By Caroline Benveniste
When Ishrat Ansari posted the news on Caffè Vivaldi’s website that the café/restaurant/performance and community space would be closing on June 23rd, after 35 years, we received many emails from distraught readers alerting us to the fact. The closing was big news—articles appeared in The Villager and Gothamist, and Jeremiah’s Vanishing New York and Eater had posts about it. The closing was also featured on a number of TV news reports. I stopped by the café on its final evening. WPIX was outside interviewing musicians who had come to play there one last time.
Before opening Caffè Vivaldi in 1983, Ishrat was the proprietor of a magazine store on 7th Avenue South between Barrow and Bleecker Streets. When I first moved to the Village in the ‘80s I lived on Barrow Street and spent time there. I would go mostly to see the store’s cat, Caesar, who was a very street-savvy feline and something of a neighborhood celebrity. He would greet customers and also spend part of each day perched in a tree outside the store. Once, a group of schoolchildren walked by and all shouted for Caesar. I did not realize, until I read the news reports, that Ishrat had decided to open Caffè Vivaldi in order to provide a more comfortable place to go for people who had congregated at the store.
While Caffè Vivaldi is now famous for its musical performances, music did not become a mainstay there until, after 9/11, Ishrat decided to add it in the hopes of attracting more customers in the evenings. It was a huge success: many musicians, local and not, got their start at the open-mic Mondays and jazz jam Sundays. There were also a number of celebrities—including Al Pacino, Bette Midler, Ethan Hawke, and John Cusack—who frequented, performed at, or filmed at Vivaldi (Woody Allen filmed three movies there).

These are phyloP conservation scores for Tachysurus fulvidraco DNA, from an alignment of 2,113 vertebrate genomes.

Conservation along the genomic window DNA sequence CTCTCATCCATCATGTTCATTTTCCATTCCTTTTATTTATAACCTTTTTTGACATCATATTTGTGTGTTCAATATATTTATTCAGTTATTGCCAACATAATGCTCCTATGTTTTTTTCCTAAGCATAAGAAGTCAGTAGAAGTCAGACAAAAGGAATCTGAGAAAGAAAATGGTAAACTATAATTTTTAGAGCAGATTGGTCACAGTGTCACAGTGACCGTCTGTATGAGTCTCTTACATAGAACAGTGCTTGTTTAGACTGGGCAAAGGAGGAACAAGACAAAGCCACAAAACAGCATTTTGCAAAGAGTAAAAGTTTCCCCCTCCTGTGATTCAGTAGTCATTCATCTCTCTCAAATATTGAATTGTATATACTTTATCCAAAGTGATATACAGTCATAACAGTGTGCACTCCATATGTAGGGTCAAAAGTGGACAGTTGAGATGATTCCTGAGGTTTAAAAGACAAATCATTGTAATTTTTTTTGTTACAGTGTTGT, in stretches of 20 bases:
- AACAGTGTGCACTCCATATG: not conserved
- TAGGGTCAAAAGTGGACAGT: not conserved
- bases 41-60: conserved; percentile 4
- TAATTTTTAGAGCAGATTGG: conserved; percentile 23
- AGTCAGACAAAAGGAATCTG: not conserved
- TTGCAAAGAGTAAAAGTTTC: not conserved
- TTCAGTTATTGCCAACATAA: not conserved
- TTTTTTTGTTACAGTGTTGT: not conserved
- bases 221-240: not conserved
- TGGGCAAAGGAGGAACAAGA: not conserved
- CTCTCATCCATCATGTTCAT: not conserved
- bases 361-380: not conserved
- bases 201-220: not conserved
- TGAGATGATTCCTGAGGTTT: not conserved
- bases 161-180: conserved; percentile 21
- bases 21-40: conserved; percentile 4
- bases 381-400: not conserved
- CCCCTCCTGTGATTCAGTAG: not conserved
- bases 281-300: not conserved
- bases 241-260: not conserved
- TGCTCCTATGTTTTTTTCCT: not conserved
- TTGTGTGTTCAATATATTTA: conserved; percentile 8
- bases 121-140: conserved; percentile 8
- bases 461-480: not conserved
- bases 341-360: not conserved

In April, in a letter posted on the café’s website, Ishrat wrote that, “In 2011, my tormentor, Steven Croman, became the new owner of the building where Caffè Vivaldi resides. From the beginning, his conduct has been belligerent and illegal, unilaterally breaking the renewed lease, which commenced on January 1, 2012. . .” I met with Ishrat’s daughter Zehra the day after the café closed. We sat at the bar while the joyous sounds of the Pride celebration could be heard outside. She told me that about two years ago, in the midst of legal battles with Croman, Ishrat had had a stroke and she stepped in to run the café. She talked about how, before that, Croman had sued the café after a disagreement over the basement space and that the case was resolved in 2013 when Judge Lynn Kotler declared Caffè Vivaldi to be a “cultural institution” and dismissed Croman’s case. Nevertheless, Zehra further explained, Caffè Vivaldi’s problems with its landlord continued: Croman tried to raise the rent by 400% and, more recently (after being released from jail in early June after serving eight months of a one-year sentence for tax and mortgage fraud), he threatened to take the café to court again. Because of these challenges, and the fact that he was still recovering from his stroke, Ishrat finally decided to close the café.
The STOP CROMAN COALITION, organized by some of Croman’s residential tenants in 2007, maintains a website: stopcromancoalition.org. In the “CROMANATED, THREATENED AND THWARTED” section, Caffè Vivaldi is featured as the latest casualty.
The restaurant’s website encouraged people to share their stories; by the time the café closed 55 people had written in with appreciations. Some wrote about how special the café was to them, how it was a relic of Greenwich Village’s bohemian past, and how they would miss it. Talented musicians who were discovered at Vivaldi wrote about how unique a place it was.
Zehra does not know what comes next for Vivaldi. First, her father still needs to rest and recover. And she is not optimistic about their being able to find a new venue because in this economic climate things are not easy for small businesses. While we know that to be true, we hope that Vivaldi’s closing is not the last act for this cultural institution.